The injury to Fernandinho, which according to Mark Ogden of The Telegraph isn't as bad as first feared, left a gaping hole in the middle of the park, allowing Nemanja Matic to take control as Chelsea eased to victory.
It's a problem that has been on the horizon for a while. Yaya Toure and Fernandinho, who have been exceptional in tandem, have little in the way of competition and, as a result, have played too many games. Fernandinho has picked up a thigh problem, and Toure could suffer similar muscle injuries given his heavy workload.
It's this pressure on City's first-choice midfield pair that saw the club attempt to sign Fernando from Porto in January, a deal that collapsed at the last minute. It may be revived in the summer after an informal agreement between City and the player was reached (according to Ian Herbert of The Independent). For now, though, they look short of options.
It was left to Martin Demichelis to try and fill the void left by Fernandinho in the Chelsea match, but he struggled with the intensity of the midfield battle. Demichelis has brought certain qualities to the centre-back position, such as his reading of the game and aerial ability, but his chronic lack of pace made his inclusion in the midfield seem rather misguided.
Chelsea completely dominated that area of the pitch, and Demichelis wasn't helped by Toure, who put in an understandably tired, laboured display.
James Milner can operate in that role and would surely have started but for the fact that he was coming back from a groin strain and had only trained for one day. Javi Garcia, who has been City's first reserve in that position for much of the season, was also out and has failed to fully convince since his move from Benfica in 2012, anyway.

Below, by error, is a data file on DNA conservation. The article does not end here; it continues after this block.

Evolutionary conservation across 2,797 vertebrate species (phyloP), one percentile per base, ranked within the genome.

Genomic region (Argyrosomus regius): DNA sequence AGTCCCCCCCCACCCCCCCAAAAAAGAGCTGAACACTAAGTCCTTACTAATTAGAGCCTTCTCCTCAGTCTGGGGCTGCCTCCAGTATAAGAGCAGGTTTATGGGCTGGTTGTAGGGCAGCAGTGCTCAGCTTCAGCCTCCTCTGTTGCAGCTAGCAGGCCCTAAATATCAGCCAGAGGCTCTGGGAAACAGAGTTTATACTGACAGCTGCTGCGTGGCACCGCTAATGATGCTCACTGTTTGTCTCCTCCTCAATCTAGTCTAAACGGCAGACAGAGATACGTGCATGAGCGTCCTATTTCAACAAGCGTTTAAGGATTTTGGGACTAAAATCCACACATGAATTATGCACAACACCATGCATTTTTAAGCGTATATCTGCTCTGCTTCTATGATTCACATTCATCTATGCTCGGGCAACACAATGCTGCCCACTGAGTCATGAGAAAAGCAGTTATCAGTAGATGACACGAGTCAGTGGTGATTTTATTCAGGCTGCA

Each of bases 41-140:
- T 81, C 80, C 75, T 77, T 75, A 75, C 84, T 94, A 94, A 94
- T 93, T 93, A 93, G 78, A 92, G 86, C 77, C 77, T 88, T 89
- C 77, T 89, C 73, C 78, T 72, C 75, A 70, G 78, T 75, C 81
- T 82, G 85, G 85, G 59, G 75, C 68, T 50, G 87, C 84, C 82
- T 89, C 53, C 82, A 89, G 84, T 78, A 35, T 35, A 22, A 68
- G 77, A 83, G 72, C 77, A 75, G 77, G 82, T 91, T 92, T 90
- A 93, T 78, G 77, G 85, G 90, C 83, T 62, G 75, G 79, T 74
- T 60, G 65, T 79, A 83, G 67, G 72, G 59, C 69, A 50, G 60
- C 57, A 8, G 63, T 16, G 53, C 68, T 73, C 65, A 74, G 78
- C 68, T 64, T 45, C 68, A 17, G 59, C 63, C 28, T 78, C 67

Jack Rodwell was on the bench, but it is becoming increasingly obvious he doesn't have the manager's trust. A series of injuries have stagnated his progress, but even when fit he's often overlooked by Manuel Pellegrini.
It's clear, then, that City would have benefited from tying up the Fernando deal last week, but they, quite rightly, refused to be held to ransom. They had a value they felt reflected both the player's ability and his contract situation—Porto wanted more.
It's good to see the club no longer paying over the odds for players, but it does leave them somewhat short in midfield for the remainder of the season. Where City can take heart, though, is in the fact that no Premier League club has a perfectly balanced squad and, if anything, theirs is the strongest.
The title race is likely to go down to the wire, and City will have to be prepared to fight for it without the comfort of midfield depth.
Rob Pollard is Bleacher Report's lead Manchester City correspondent and will be following the club from a Manchester base throughout the 2013-14 season. Follow him on Twitter here @TypicalCity.
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